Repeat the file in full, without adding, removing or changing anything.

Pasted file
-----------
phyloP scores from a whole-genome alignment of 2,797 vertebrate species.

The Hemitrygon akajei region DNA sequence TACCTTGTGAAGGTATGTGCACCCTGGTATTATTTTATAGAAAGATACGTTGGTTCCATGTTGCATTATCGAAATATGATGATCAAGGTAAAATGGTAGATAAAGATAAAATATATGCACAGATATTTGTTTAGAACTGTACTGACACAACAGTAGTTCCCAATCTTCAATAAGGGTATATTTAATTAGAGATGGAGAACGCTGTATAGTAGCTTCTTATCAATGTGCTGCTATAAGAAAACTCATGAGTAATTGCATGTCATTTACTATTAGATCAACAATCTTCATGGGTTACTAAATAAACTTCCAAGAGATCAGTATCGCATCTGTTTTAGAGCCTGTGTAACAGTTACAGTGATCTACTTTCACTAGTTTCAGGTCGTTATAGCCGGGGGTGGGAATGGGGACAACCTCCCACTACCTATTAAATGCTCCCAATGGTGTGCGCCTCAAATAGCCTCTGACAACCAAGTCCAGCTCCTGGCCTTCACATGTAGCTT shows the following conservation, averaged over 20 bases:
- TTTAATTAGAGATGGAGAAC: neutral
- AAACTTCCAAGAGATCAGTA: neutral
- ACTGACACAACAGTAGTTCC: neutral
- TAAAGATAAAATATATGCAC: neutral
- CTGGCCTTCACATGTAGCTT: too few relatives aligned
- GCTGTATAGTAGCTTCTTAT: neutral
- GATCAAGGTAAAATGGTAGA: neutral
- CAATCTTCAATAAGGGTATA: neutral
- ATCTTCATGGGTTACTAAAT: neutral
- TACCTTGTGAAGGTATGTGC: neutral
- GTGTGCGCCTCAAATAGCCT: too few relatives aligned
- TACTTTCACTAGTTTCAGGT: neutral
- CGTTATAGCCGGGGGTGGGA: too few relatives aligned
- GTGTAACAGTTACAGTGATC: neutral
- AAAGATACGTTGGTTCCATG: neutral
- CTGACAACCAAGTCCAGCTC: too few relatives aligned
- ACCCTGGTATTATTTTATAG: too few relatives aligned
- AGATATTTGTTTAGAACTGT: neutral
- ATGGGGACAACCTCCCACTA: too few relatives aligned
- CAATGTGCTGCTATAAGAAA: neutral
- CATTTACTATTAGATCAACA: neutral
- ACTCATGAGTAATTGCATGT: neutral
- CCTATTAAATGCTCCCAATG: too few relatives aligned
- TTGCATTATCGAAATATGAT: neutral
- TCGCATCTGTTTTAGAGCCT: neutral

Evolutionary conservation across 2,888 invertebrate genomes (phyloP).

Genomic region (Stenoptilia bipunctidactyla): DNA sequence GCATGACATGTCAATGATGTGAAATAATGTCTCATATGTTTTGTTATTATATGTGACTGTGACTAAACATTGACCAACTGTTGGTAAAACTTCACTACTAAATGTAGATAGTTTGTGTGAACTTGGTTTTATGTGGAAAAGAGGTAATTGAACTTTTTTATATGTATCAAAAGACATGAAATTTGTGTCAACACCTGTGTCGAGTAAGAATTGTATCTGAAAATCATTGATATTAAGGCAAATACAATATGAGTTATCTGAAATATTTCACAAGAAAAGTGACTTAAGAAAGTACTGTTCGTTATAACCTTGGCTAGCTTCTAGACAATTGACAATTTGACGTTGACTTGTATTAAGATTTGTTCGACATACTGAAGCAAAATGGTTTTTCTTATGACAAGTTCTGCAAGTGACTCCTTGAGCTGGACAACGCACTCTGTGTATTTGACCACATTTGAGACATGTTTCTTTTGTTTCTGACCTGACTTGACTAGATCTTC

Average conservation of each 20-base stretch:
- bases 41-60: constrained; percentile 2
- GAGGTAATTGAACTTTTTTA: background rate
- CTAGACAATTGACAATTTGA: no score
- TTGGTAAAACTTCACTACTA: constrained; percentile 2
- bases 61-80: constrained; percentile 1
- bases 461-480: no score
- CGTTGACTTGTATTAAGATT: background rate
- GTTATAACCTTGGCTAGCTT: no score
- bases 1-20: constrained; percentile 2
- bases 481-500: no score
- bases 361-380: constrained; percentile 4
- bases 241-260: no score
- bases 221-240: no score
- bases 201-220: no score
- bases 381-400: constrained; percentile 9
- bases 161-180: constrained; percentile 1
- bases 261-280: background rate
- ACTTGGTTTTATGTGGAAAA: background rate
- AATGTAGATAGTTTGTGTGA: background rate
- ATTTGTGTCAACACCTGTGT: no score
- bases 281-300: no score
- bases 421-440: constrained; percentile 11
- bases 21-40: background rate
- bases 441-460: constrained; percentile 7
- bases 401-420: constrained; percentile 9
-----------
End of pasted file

phyloP scores from a whole-genome alignment of 2,797 vertebrate species.

The Hemitrygon akajei region DNA sequence TACCTTGTGAAGGTATGTGCACCCTGGTATTATTTTATAGAAAGATACGTTGGTTCCATGTTGCATTATCGAAATATGATGATCAAGGTAAAATGGTAGATAAAGATAAAATATATGCACAGATATTTGTTTAGAACTGTACTGACACAACAGTAGTTCCCAATCTTCAATAAGGGTATATTTAATTAGAGATGGAGAACGCTGTATAGTAGCTTCTTATCAATGTGCTGCTATAAGAAAACTCATGAGTAATTGCATGTCATTTACTATTAGATCAACAATCTTCATGGGTTACTAAATAAACTTCCAAGAGATCAGTATCGCATCTGTTTTAGAGCCTGTGTAACAGTTACAGTGATCTACTTTCACTAGTTTCAGGTCGTTATAGCCGGGGGTGGGAATGGGGACAACCTCCCACTACCTATTAAATGCTCCCAATGGTGTGCGCCTCAAATAGCCTCTGACAACCAAGTCCAGCTCCTGGCCTTCACATGTAGCTT shows the following conservation, averaged over 20 bases:
- TTTAATTAGAGATGGAGAAC: neutral
- AAACTTCCAAGAGATCAGTA: neutral
- ACTGACACAACAGTAGTTCC: neutral
- TAAAGATAAAATATATGCAC: neutral
- CTGGCCTTCACATGTAGCTT: too few relatives aligned
- GCTGTATAGTAGCTTCTTAT: neutral
- GATCAAGGTAAAATGGTAGA: neutral
- CAATCTTCAATAAGGGTATA: neutral
- ATCTTCATGGGTTACTAAAT: neutral
- TACCTTGTGAAGGTATGTGC: neutral
- GTGTGCGCCTCAAATAGCCT: too few relatives aligned
- TACTTTCACTAGTTTCAGGT: neutral
- CGTTATAGCCGGGGGTGGGA: too few relatives aligned
- GTGTAACAGTTACAGTGATC: neutral
- AAAGATACGTTGGTTCCATG: neutral
- CTGACAACCAAGTCCAGCTC: too few relatives aligned
- ACCCTGGTATTATTTTATAG: too few relatives aligned
- AGATATTTGTTTAGAACTGT: neutral
- ATGGGGACAACCTCCCACTA: too few relatives aligned
- CAATGTGCTGCTATAAGAAA: neutral
- CATTTACTATTAGATCAACA: neutral
- ACTCATGAGTAATTGCATGT: neutral
- CCTATTAAATGCTCCCAATG: too few relatives aligned
- TTGCATTATCGAAATATGAT: neutral
- TCGCATCTGTTTTAGAGCCT: neutral

Evolutionary conservation across 2,888 invertebrate genomes (phyloP).

Genomic region (Stenoptilia bipunctidactyla): DNA sequence GCATGACATGTCAATGATGTGAAATAATGTCTCATATGTTTTGTTATTATATGTGACTGTGACTAAACATTGACCAACTGTTGGTAAAACTTCACTACTAAATGTAGATAGTTTGTGTGAACTTGGTTTTATGTGGAAAAGAGGTAATTGAACTTTTTTATATGTATCAAAAGACATGAAATTTGTGTCAACACCTGTGTCGAGTAAGAATTGTATCTGAAAATCATTGATATTAAGGCAAATACAATATGAGTTATCTGAAATATTTCACAAGAAAAGTGACTTAAGAAAGTACTGTTCGTTATAACCTTGGCTAGCTTCTAGACAATTGACAATTTGACGTTGACTTGTATTAAGATTTGTTCGACATACTGAAGCAAAATGGTTTTTCTTATGACAAGTTCTGCAAGTGACTCCTTGAGCTGGACAACGCACTCTGTGTATTTGACCACATTTGAGACATGTTTCTTTTGTTTCTGACCTGACTTGACTAGATCTTC

Average conservation of each 20-base stretch:
- bases 41-60: constrained; percentile 2
- GAGGTAATTGAACTTTTTTA: background rate
- CTAGACAATTGACAATTTGA: no score
- TTGGTAAAACTTCACTACTA: constrained; percentile 2
- bases 61-80: constrained; percentile 1
- bases 461-480: no score
- CGTTGACTTGTATTAAGATT: background rate
- GTTATAACCTTGGCTAGCTT: no score
- bases 1-20: constrained; percentile 2
- bases 481-500: no score
- bases 361-380: constrained; percentile 4
- bases 241-260: no score
- bases 221-240: no score
- bases 201-220: no score
- bases 381-400: constrained; percentile 9
- bases 161-180: constrained; percentile 1
- bases 261-280: background rate
- ACTTGGTTTTATGTGGAAAA: background rate
- AATGTAGATAGTTTGTGTGA: background rate
- ATTTGTGTCAACACCTGTGT: no score
- bases 281-300: no score
- bases 421-440: constrained; percentile 11
- bases 21-40: background rate
- bases 441-460: constrained; percentile 7
- bases 401-420: constrained; percentile 9